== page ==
How to Get Ready for an X-ray
Depending on the type of X-ray you need, you might have received special instructions prior to your appointment. If you have no instructions or are attending a 'walk in' clinic where no appointment is necessary, there are some guidelines you can follow to prepare for your X-ray. What follows is a rough guide to the more common X-ray procedures including:
- Pelvis and hips
- Knees and lower legs
- Hands and feet
- Skull and face
A chest X-ray is one of the most common X-rays, and looks at your upper-body from the bases of your lungs all the way to the top of your shoulders. For improved image quality, and therefore diagnostic usability, you will generally face away from the X-ray machine and have your chest pressed against the image detecting plate.
Because clothing often shows up on an X-ray (depending on the materials it contains), you will likely be asked to change into a gown. Wearing comfortable clothing that is easy and quick to change in/out of, will be an advantage.
It is an advantage to remove any body piercings that are in and around the chest area as they show up clearly. Necklaces also show on chest X-rays and often make the image unusable. If not removed prior to the X-ray (and not seen by the person performing the examination), the examination may have to be repeated.
Generally, treat the shoulder X-ray preparation the same as the chest X-ray preparation.
The area imaged on an abdomen X-ray extends from the pubic bone in the groin, up to the bottom of the chest (the diaphragm should be seen on the image.) Again, the same principles as previously stated apply – a gown will need to be worn and jewellery/piercings in that area will need to be removed.
Be aware also that because of movement from breathing, you may be asked to hold your breath. This may be with a full breath in and hold your breath, or a full breath out and hold your breath.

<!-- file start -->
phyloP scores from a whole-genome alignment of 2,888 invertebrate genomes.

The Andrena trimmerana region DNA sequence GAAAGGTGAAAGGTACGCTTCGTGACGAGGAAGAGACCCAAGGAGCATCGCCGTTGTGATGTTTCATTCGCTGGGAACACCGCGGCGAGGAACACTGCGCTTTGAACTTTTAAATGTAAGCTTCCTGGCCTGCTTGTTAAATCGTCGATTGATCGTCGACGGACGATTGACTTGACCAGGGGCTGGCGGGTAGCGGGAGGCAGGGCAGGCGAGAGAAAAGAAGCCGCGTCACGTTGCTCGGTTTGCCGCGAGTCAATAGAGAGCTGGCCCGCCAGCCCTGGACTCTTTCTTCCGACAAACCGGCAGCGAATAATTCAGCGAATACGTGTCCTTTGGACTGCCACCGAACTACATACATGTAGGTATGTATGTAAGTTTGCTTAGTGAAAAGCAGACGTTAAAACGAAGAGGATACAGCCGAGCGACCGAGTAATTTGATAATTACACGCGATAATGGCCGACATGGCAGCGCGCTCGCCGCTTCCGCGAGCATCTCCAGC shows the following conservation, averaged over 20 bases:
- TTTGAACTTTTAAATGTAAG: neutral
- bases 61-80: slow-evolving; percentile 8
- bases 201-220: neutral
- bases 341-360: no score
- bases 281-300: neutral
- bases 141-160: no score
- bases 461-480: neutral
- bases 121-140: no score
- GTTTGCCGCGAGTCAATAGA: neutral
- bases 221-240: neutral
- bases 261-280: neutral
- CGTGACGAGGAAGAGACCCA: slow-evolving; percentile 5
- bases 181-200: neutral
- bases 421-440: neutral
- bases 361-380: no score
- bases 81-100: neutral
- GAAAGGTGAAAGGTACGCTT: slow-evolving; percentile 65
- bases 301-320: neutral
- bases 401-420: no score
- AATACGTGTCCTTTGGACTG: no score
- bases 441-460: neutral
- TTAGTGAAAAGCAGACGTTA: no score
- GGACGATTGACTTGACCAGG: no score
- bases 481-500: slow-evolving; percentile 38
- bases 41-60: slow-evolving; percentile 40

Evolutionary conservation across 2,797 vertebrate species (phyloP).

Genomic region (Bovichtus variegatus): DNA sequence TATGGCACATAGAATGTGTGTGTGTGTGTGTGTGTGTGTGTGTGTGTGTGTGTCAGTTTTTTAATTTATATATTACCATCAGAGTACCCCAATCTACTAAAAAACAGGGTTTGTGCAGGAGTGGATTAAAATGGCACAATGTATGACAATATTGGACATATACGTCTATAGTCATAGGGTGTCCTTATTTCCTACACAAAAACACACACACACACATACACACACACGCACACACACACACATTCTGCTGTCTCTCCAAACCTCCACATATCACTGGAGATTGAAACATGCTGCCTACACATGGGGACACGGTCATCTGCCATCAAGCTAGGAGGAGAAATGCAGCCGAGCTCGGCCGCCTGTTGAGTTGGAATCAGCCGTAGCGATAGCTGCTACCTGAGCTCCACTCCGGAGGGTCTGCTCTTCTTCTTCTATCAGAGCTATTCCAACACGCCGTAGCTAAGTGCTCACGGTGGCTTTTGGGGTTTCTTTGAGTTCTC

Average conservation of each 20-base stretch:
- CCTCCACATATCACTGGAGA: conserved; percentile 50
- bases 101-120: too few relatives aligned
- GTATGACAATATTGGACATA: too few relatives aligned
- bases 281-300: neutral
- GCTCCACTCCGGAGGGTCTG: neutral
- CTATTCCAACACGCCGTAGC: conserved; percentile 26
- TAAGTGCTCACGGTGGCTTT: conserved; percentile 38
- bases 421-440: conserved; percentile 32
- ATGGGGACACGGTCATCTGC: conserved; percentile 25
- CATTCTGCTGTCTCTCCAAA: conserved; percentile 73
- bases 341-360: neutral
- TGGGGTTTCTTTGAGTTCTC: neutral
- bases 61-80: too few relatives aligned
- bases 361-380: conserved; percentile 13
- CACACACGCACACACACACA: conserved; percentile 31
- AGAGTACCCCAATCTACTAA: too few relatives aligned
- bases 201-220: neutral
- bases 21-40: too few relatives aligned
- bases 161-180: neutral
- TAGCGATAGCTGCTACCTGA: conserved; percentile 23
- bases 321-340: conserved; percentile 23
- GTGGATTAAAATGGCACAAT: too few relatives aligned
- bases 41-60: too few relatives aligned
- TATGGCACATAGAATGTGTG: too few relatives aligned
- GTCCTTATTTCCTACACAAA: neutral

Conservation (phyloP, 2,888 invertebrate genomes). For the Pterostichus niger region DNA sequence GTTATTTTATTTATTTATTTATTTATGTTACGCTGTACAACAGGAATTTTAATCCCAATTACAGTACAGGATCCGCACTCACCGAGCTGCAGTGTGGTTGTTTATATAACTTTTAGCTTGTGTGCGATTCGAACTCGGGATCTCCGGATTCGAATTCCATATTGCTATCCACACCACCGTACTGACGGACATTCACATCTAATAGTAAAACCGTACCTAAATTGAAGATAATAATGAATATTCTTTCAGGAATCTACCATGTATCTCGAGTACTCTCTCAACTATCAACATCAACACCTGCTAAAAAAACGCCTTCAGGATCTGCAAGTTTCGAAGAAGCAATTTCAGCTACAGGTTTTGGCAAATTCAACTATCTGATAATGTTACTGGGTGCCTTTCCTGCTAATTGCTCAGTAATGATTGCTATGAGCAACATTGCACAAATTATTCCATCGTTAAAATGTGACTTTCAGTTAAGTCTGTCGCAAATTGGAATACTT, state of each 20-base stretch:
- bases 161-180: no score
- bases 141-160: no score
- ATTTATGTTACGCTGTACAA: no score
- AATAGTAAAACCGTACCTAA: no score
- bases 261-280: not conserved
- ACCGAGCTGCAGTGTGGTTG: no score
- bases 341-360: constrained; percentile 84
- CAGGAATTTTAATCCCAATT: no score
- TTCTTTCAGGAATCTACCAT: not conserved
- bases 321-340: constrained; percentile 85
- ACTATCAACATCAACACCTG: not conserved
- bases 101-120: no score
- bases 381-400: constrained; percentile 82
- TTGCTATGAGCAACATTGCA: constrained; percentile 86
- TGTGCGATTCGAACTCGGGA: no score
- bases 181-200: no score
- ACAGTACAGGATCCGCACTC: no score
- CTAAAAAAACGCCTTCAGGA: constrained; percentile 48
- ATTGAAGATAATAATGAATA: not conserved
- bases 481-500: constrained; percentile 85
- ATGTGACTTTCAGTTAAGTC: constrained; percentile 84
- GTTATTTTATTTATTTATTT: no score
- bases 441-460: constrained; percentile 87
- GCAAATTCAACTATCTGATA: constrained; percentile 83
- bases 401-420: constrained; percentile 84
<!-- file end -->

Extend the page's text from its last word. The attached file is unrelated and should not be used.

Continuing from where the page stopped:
Mammogram (breast screening X-ray)
Mammograms will require the patient to be fully undressed from the waist up and changed into a hospital gown. Nipple piercings should be removed.
Pelvis and hip X-rays
This body area is almost impossible to image with clothes on. Denim shows up clearly on X-rays and may affect the diagnosis. Expect to be asked to change into a gown wearing only underwear.
You may be asked to adopt different positions during the X-ray. This is to image different portions of the pelvis and hip. Because of this (and the badly fitting gowns), good under-wear might be advised!
Piercings in this general area also show up, and should be removed if possible.
Knees and lower leg X-rays
If clothing can't be moved out of the way, it may need to be removed. Baggy clothing is often ideal for these examinations as it might mean you don't need to change at all.
Hand and foot X-rays
X-rays of the hands or feet are often taken from different angles to ensure all areas are seen. The preparation involves removing jewellery from the areas being X-rayed, as well as shoes and socks for foot X-rays. Jewellery should be removed (and kept safe) prior to entering the examination room. Any bandages covering the injuries being X-rayed may need to be removed.
Skull and face X-rays
It is important to remove earrings, necklaces, hair-clips, and hair extensions. Tightly braided hair may obscure important information, and in some cases may need to be taken out. Dentures may need to be removed. Tongue, nose, and any facial piercings should be removed if possible.
There are many other examinations that look at specific areas and functions of the body. Each of these have their own preparations which can't be dealt with here. Following the general rule of wearing comfortable, easily changed clothing with little or no jewellery will be an advantage to both you and the healthcare professional.